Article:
Ethiopia: Tigray conflict overshadows Abiy Ahmed’s quest for legitimacy | DW News

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  • DW News published this video item, entitled “Ethiopia: Tigray conflict overshadows Abiy Ahmed’s quest for legitimacy | DW News” – below is their description.

    Ethiopians are voting in national elections on Monday. It’s a day of reckoning for Prime Minister Abiy Ahmed as he hopes to boost his legitimacy with the vote.At his first and last campaign rally this week, he said his main goal is to uphold what he called the unity and freedom of the country. The election is taking place against a backdrop of tensions.In 2018 Abiy rode to power on a wave of optimism after 3 decades of oppressive rule dominated by the Tigrayan People’s Liberation Forces, a party anchored in the northern region.After taking office Abiy made peace with neighboring Eritrea, bringing an end to a 20 year conflict.That move earned him the prestigious Nobel Peace Prize, but it also angered the TPLF forces who neighbor Eritrea. Then last year Abiy sent the army into the northern Tigray region to crush the TPLF. Thousands have been killed and millions displaced. To make matters worse ethnic violence has flared elsewhere. Hundreds have died in clashes on the border between Oromia and Amhara, the country’s two most populous states. Critics accuse Abiy of denying states with different ethnicities more autonomy. It’s led some opposition figures to boycott the poll. Despite violence between government forces and local insurgent groups in several parts of Oromia state, the officials in the Prime Minister’s home village of Beshasha say there’s nothing to worry about.Abiy’s birthplace might guarantee safe polls, but in other parts of Oromia unrest is rampant. Oromo armed groups actively contest the holding of elections, claiming they’re undemocratic and that the current government is illegitimate.The two main opposition parties in Oromia decided to withdraw. Their main leaders are behind bars.Especially in Western Oromia, clashes between the Oromo Liberation Army and federal forces pose a major threat to the elections. Inter-ethnic violence has also left hundreds dead and thousands displaced.As a consequence, several constituencies will not be able to vote on June 21st. The international community has warned of electoral violence.To reduce the risks, the European Union held trainings such as this one to provide tools for peacebuilding – targeting women, youth groups and traditional leaders.Through the vote, Abiy Ahmed seeks to establish his political legitimacy. But the prime minister is facing various challenges, including the conflict in Tigray, for which he is facing mounting pressure, at home and abroad.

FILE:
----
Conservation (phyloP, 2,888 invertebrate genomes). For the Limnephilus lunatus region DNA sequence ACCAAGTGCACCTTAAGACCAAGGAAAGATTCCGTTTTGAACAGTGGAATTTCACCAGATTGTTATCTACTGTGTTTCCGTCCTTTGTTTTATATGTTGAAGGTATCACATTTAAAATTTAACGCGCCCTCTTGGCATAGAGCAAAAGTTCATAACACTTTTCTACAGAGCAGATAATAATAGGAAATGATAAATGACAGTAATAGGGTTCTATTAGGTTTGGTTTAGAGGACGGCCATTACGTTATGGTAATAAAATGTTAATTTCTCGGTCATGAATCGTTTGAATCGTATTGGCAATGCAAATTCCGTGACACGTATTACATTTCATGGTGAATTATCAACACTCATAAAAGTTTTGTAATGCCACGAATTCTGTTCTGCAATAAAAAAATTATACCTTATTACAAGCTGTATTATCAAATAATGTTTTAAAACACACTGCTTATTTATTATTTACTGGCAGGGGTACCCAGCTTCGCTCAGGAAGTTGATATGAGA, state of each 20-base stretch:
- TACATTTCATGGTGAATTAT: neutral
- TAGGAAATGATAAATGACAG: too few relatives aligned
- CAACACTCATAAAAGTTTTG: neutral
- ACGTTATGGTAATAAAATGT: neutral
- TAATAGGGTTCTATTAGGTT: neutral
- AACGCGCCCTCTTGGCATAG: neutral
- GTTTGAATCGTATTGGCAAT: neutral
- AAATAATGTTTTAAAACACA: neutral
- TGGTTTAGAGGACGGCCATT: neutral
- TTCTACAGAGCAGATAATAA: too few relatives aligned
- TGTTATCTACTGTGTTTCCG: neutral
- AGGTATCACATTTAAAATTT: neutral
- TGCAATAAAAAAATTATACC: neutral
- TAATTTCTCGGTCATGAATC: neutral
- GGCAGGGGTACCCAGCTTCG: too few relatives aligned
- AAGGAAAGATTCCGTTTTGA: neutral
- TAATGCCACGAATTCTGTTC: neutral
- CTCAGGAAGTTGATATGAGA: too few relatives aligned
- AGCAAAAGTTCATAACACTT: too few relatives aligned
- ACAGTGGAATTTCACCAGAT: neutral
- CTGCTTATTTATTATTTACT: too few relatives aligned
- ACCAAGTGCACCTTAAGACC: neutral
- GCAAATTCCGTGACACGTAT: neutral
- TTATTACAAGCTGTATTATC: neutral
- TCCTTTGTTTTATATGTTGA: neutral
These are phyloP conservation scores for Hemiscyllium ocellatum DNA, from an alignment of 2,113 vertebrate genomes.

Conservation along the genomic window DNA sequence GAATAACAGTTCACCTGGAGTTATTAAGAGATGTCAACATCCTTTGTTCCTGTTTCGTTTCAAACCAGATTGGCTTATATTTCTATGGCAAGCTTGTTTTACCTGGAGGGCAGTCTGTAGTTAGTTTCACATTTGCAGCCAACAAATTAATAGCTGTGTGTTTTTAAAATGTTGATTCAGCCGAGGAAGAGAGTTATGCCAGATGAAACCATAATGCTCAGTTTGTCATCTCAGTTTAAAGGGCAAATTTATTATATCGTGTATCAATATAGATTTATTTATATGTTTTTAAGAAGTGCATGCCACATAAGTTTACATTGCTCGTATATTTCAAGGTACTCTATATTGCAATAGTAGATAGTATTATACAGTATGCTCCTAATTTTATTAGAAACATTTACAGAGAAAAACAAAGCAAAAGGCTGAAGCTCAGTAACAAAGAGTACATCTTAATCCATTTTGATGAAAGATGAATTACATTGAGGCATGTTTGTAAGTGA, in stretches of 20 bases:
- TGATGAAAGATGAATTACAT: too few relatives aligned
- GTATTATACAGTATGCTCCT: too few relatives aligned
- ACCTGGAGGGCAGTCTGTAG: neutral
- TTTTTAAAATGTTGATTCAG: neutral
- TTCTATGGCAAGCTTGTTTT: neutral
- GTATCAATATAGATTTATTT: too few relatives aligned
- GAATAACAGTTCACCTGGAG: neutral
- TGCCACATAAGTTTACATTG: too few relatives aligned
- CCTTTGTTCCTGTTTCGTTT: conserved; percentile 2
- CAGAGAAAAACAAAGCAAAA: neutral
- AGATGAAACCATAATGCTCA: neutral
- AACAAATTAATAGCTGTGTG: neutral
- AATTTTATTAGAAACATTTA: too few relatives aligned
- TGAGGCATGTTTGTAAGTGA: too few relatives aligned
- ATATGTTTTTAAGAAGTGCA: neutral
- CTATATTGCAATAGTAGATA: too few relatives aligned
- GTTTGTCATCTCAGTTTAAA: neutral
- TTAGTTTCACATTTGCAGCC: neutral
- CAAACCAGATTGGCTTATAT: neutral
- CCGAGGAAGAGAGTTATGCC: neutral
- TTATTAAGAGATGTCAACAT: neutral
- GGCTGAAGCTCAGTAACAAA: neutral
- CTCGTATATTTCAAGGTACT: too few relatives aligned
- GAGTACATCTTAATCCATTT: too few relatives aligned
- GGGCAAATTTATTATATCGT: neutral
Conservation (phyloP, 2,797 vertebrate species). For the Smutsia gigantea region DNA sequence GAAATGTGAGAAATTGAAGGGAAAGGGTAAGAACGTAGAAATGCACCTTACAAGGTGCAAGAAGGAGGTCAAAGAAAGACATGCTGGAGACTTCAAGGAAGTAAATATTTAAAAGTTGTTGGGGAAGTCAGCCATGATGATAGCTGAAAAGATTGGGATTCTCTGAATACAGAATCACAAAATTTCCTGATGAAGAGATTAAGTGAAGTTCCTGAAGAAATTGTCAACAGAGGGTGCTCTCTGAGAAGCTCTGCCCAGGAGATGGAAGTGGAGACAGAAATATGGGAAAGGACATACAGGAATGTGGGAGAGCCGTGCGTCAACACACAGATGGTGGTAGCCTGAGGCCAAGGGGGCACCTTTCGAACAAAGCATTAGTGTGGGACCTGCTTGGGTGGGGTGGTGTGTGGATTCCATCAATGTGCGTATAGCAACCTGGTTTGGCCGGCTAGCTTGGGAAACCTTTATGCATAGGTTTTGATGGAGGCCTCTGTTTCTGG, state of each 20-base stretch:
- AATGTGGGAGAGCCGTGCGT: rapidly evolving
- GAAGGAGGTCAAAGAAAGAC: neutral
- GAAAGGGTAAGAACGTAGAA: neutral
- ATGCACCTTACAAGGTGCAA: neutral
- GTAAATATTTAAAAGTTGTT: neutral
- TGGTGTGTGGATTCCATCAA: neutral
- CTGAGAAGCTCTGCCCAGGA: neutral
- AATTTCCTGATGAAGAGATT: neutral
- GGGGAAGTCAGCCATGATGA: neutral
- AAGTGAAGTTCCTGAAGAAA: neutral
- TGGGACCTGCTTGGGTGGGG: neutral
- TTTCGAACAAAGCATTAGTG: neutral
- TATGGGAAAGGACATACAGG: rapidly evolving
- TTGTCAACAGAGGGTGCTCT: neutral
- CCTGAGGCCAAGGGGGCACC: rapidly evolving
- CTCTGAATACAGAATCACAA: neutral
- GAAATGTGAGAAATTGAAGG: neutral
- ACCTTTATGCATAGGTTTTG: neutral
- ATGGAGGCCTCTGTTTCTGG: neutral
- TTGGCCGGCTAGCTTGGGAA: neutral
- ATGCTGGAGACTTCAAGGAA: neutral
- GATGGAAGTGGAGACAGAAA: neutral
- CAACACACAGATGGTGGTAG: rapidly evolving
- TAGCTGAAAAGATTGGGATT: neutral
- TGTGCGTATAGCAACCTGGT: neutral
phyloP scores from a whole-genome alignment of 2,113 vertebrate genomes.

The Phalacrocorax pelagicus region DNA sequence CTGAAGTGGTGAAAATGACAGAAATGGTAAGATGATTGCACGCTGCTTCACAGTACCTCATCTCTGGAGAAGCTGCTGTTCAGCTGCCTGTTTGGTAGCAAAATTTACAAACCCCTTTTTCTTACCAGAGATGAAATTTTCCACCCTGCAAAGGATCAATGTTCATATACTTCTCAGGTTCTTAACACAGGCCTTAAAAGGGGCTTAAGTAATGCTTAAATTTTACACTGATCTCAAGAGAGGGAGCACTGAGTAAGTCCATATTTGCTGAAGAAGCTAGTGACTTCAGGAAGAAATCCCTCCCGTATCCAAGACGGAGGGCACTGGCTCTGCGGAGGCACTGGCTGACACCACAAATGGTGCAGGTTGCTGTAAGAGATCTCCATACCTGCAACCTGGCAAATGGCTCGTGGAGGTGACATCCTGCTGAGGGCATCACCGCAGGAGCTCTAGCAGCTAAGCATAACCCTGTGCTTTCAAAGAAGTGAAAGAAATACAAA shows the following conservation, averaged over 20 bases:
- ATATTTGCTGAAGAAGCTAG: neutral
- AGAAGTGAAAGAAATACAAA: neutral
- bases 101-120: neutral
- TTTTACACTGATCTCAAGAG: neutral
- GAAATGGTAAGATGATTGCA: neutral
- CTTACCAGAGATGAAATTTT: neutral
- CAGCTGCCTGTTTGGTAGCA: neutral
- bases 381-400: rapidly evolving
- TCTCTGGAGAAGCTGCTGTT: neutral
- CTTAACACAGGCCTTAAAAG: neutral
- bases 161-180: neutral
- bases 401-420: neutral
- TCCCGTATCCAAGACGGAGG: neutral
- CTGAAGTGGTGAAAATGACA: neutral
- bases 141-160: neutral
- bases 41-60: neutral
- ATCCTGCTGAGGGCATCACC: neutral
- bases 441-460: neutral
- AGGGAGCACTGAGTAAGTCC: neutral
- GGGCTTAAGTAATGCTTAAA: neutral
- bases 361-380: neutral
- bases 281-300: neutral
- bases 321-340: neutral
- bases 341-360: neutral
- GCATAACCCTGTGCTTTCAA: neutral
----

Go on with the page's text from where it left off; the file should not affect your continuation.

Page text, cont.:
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    In This Story: Eritrea

    Eritrea officially the State of Eritrea, is a country in Eastern Africa, with its capital at Asmara. The northeastern and eastern parts of Eritrea have an extensive coastline along the Red Sea. The nation has a total area of approximately 117,600 km2 (45,406 sq mi), and includes the Dahlak Archipelago and several of the Hanish Islands.

    Eritrea is a multi-ethnic country, with nine recognized ethnic groups in its population of around five and a half million. Eritrea has nine national languages which are Tigrinya language, Tigre, Afar, Beja, Bilen, Kunama, Nara, Saho. Most people in the territory adhere to Christianity or Islam, with a small minority adhering to traditional faiths.

    Eritrea gained de jure independence in 1993 after an independence referendum. National legislative and presidential elections have never been held since independence.

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  • In This Story: Ethiopia

    Ethiopia, in the Horn of Africa, is a rugged, landlocked country split by the Great Rift Valley. With archaeological finds dating back more than 3 million years, it’s a place of ancient culture. Among its important sites are Lalibela with its rock-cut Christian churches from the 12th–13th centuries. Aksum is the ruins of an ancient city with obelisks, tombs, castles and Our Lady Mary of Zion church.

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  • In This Story: Tigray Conflict

    The Tigray conflict was an armed conflict that began in November 2020 in the Tigray Region of Ethiopia, between Tigray Region special forces led by the Tigray People’s Liberation Front (TPLF), and the Ethiopian National Defense Force (ENDF) in alliance with Amhara Region special forces.

    The conflict stemmed from the attempt of Ethiopian Prime Minister Abiy Ahmed to distance the country’s politics from ethnic federalism, a power-sharing system giving regional influence to individual ethnic groups, by merging the ethnic and region-based parties of the Ethiopian People’s Revolutionary Democratic Front, which had governed Ethiopia for 30 years, into a nationwide Prosperity Party.

    The Egyptian Prime Minister declared victory on 30 November 2020.

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